What about Lee’s time in office, then? Why has the DPP developed a “Lee Teng-hui complex” over the past 12 years? How is it that the ruling and opposition parties, despite their different positions, could cooperate on so many issues during the transition to democracy? This raises the question of how well Ma, who clearly should be in a better position than Lee, has done when it comes to building a domestic consensus and resolving clashing points of view over the past few years. Ma clearly sees the opposition as an enemy, so what would be a better way to describe him?
Although the prosecutorial system’s abuse of power and its wiretapping of citizens have resulted in human rights violations, the man in power has made unscrupulous use of the information. Which era was more frightening, Lee’s or Ma’s?
The final question that we must find an answer to is why Ma’s rule has created a situation that everyone is unhappy with, and why it seems improbable that the situation will improve. Is it because KMT members and supporters are spoiled or because KMT legislators are too conniving? Has the election and recall system created a situation conducive to creating tyrants?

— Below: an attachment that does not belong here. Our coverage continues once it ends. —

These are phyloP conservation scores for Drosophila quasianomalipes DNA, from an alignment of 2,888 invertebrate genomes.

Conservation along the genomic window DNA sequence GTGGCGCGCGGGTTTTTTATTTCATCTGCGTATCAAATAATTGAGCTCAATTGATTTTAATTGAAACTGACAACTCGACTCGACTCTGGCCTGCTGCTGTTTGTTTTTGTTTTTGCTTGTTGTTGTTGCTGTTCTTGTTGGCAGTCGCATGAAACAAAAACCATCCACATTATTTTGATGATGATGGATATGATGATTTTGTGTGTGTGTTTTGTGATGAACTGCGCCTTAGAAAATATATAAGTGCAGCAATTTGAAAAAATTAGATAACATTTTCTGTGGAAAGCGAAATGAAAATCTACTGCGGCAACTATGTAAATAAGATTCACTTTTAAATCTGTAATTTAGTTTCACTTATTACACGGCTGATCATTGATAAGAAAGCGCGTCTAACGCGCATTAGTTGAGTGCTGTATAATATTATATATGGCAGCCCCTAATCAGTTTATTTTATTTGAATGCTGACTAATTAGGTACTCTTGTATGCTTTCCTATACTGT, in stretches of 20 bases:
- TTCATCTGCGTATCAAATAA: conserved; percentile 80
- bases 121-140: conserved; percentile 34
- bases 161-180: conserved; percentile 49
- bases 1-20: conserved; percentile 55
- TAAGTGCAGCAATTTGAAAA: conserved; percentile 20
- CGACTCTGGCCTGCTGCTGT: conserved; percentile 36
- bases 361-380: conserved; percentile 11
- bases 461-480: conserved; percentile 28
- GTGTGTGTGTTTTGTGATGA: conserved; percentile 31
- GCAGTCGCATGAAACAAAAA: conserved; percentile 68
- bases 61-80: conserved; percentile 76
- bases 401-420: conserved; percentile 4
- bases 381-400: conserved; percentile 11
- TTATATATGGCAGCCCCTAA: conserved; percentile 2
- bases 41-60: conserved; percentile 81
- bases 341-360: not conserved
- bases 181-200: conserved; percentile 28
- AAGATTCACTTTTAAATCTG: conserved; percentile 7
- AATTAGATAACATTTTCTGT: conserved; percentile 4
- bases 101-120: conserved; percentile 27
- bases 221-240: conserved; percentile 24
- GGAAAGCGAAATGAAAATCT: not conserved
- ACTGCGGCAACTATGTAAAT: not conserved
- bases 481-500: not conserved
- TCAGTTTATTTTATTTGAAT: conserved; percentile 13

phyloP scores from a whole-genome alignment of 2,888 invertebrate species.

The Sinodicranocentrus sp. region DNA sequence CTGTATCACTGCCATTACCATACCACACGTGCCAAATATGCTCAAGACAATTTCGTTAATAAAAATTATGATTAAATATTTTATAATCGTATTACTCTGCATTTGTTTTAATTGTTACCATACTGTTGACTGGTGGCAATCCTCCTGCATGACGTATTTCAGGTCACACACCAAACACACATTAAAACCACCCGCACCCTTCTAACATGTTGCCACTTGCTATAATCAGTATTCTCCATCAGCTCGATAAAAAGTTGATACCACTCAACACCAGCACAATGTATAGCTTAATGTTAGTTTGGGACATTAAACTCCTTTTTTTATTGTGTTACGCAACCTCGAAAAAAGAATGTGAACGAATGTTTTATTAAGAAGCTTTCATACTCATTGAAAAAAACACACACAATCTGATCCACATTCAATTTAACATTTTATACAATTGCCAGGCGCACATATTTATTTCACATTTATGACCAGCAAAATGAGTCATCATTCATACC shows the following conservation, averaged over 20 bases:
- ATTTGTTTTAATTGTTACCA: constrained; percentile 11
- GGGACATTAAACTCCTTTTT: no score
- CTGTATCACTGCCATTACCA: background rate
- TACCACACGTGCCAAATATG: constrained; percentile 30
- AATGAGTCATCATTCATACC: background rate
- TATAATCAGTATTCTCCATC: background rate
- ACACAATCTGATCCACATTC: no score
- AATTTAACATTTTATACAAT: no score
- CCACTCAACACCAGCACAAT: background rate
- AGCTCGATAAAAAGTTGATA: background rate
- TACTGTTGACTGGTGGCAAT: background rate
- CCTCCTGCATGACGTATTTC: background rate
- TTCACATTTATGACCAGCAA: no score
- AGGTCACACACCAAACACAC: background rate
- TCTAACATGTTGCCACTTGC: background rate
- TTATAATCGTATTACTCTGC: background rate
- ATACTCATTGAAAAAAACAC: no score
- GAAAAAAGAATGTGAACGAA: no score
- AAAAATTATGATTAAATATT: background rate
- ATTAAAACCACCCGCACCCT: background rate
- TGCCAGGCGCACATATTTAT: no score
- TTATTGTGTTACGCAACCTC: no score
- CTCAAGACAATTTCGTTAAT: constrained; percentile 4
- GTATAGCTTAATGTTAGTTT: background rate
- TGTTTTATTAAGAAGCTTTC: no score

If this is the result of the KMT’s internal structure, then the younger members who are now obeying the party-state system will never be able to distance themselves from the party in the future. If this is a remnant of the past authoritarian legal system, and if this system is further consolidated by legal amendments, then our citizens must settle its scores directly with the legislature.
Many opinion polls have shown a clear and strong public dissatisfaction with the “status quo,” and that the issue that must be solved is what action should be taken, and how to make that action effective. It is the opposition’s responsibility to answer these questions.
Translated by Perry Svensson